The first large-scale immunosuppressive trial in recent onset T1D studied cyclosporine A in the mid-1980s[27
]. Continuous treatment reduced the need for exogenous insulin; however renal toxicity necessitated cessation of therapy [28
]. After stopping treatment, endogenous insulin production diminished indicating immunologic tolerance to islet antigens was not induced. During the same time period, a pilot study administered horse antithymocyte globulin (ATG) and prednisone to new onset T1D individuals. Again, there was a reduction in insulin requirements; however, toxicity in the form of serum sickness and thrombocytopenia led to a discontinuation of ATG [30
]. A phase II trial using rabbit ATG in new onset T1D is currently ongoing through the Immune Tolerance Network to evaluate the ability of this therapy to slow beta cell loss.
Following extensive studies in animal models [31
] in 2002, Herold and colleagues reported the use of a humanized anti-CD3 monoclonal antibody (mutated in the IgG1 Fc chain to eliminate Fc receptor binding) in new onset T1D patients leading to sustained preservation of c-peptide production lasting up to five years following a single two week treatment () [33
]. Nevertheless after the first year of preservation of C-peptide, further loss of C-peptide appears to proceed in parallel to the slope of placebo treated patients. These results were confirmed by Keymeulen and coworkers with a different mutated anti-CD3 antibody (mutated to remove elimination of glycosylation sites in the Fc chain) reduced the loss of c-peptide in newly diagnosed T1D individuals [36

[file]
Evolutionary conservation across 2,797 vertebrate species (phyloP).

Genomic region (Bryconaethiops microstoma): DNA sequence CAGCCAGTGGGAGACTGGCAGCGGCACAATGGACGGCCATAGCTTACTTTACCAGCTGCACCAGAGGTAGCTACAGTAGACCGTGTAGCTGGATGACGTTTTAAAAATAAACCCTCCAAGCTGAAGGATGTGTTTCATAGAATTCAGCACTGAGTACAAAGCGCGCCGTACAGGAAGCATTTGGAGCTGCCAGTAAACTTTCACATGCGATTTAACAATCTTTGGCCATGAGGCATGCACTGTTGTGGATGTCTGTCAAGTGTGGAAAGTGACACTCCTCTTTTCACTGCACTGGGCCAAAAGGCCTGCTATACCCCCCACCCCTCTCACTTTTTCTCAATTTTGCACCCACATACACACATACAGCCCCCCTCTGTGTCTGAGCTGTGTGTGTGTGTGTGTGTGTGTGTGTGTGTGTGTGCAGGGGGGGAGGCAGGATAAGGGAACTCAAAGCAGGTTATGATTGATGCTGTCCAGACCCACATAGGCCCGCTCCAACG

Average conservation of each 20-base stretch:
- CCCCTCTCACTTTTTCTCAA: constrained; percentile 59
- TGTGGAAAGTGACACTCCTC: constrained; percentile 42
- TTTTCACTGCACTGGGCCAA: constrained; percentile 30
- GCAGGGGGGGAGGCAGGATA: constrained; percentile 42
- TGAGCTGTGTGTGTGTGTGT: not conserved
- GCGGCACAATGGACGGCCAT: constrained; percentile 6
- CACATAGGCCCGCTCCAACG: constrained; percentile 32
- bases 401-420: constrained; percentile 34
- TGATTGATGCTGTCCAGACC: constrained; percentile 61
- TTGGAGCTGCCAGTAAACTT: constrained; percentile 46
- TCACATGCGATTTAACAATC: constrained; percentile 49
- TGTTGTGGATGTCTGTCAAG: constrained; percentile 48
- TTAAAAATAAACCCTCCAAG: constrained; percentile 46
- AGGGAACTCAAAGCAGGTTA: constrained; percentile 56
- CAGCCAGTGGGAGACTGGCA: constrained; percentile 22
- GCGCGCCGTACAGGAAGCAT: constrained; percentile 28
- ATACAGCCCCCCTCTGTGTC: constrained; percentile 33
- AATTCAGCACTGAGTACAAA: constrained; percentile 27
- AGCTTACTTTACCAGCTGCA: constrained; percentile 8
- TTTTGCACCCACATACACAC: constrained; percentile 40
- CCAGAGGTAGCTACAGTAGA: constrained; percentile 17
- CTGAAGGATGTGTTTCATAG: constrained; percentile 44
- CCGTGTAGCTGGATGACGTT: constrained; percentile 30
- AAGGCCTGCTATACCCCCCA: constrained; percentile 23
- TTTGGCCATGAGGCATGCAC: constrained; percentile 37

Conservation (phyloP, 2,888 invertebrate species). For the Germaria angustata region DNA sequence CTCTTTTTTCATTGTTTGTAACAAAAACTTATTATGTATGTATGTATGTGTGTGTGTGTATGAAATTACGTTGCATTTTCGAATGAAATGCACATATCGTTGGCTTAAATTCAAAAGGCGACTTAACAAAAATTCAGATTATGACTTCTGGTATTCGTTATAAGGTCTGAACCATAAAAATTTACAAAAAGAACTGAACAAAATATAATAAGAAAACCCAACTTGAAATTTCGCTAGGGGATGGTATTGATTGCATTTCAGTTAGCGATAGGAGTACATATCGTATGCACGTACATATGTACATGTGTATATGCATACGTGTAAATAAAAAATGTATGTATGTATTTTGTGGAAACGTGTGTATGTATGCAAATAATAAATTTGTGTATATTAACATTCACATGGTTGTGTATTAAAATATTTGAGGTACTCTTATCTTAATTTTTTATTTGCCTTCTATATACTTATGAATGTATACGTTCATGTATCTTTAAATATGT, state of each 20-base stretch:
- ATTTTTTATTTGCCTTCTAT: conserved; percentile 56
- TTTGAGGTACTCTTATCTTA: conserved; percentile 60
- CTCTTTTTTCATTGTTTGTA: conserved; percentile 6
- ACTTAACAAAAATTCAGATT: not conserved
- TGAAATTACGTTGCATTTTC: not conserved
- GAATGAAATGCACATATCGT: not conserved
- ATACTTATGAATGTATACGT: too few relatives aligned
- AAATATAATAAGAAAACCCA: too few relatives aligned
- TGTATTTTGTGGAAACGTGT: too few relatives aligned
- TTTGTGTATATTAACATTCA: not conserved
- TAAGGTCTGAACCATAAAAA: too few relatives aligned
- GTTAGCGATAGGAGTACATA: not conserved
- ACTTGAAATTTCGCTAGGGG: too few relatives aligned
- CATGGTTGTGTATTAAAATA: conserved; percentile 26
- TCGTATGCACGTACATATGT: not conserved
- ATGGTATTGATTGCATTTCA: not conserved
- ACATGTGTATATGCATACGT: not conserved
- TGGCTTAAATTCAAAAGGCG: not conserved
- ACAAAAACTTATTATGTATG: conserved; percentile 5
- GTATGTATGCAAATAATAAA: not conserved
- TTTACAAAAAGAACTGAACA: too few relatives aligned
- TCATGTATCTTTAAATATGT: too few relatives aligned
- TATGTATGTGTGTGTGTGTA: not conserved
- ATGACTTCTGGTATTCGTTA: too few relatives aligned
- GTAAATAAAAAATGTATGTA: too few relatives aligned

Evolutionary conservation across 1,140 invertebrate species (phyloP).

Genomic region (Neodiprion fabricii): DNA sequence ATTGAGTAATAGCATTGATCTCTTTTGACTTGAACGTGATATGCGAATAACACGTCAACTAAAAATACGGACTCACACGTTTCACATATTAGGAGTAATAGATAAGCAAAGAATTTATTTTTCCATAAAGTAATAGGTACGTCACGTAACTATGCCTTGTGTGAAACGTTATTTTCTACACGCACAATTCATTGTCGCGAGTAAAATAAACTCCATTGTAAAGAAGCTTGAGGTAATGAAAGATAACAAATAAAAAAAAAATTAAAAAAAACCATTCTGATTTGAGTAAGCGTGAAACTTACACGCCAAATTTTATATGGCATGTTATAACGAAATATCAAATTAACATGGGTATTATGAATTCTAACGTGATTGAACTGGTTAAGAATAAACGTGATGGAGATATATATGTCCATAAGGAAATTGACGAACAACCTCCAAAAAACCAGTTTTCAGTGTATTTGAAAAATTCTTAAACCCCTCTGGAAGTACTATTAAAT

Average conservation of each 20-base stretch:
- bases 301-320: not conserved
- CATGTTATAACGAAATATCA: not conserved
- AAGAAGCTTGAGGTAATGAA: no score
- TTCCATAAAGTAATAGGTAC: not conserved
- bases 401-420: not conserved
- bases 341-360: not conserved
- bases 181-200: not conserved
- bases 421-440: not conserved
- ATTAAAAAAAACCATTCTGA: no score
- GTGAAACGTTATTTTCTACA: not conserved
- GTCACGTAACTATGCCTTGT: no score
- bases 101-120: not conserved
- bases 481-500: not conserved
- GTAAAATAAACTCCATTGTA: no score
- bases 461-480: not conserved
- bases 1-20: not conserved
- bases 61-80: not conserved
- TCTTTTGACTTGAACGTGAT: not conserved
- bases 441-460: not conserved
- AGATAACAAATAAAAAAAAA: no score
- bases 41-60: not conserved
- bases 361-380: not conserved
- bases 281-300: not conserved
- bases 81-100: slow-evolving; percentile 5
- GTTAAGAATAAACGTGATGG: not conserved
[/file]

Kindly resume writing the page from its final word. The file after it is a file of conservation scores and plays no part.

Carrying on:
]. Clinically, A1c and insulin usage improved and there were no long lasting adverse effects. Cytokine release syndrome developed in a number of treated subjects and particularly in the Keymeulen trial there was evidence of EBV reactivation that resolved spontaneously [38
]. Circulating T cell levels returned to pretreatment levels one month following therapy. It is hypothesized that the preserved C-peptide following therapy is not only related to elimination of effector T cells but also the preservation of regulatory T cells. Studies in the NOD mouse, spontaneous animal model of autoimmune diabetes, reveal Tregs in pancreatic lymph nodes of these mice (which were lacking naturally occurring Tregs, CD28−/−
mice) able to inhibit immune responses through a TGF-β-dependent mechanism following anti-CD3 treatment [39
]. Tregs including IL-10 producing CD4+ cells have been isolated from humans treated with the monoclonal antibody [40
] and it is possible that CD8+ Tregs are induced as well [43
]. With the initial success of anti-CD3 monoclonal antibody treatment there are now clinical trials evaluating repeat dosing (AbATE) and use in T1D patients further removed from diagnosis, 4 months to 1 year, still producing c-peptide (DELAY). An anti-CD3 prevention trial is being considered for individuals with multiple islet autoantibodies but without hyperglycemia sponsored through the TrialNet organization [44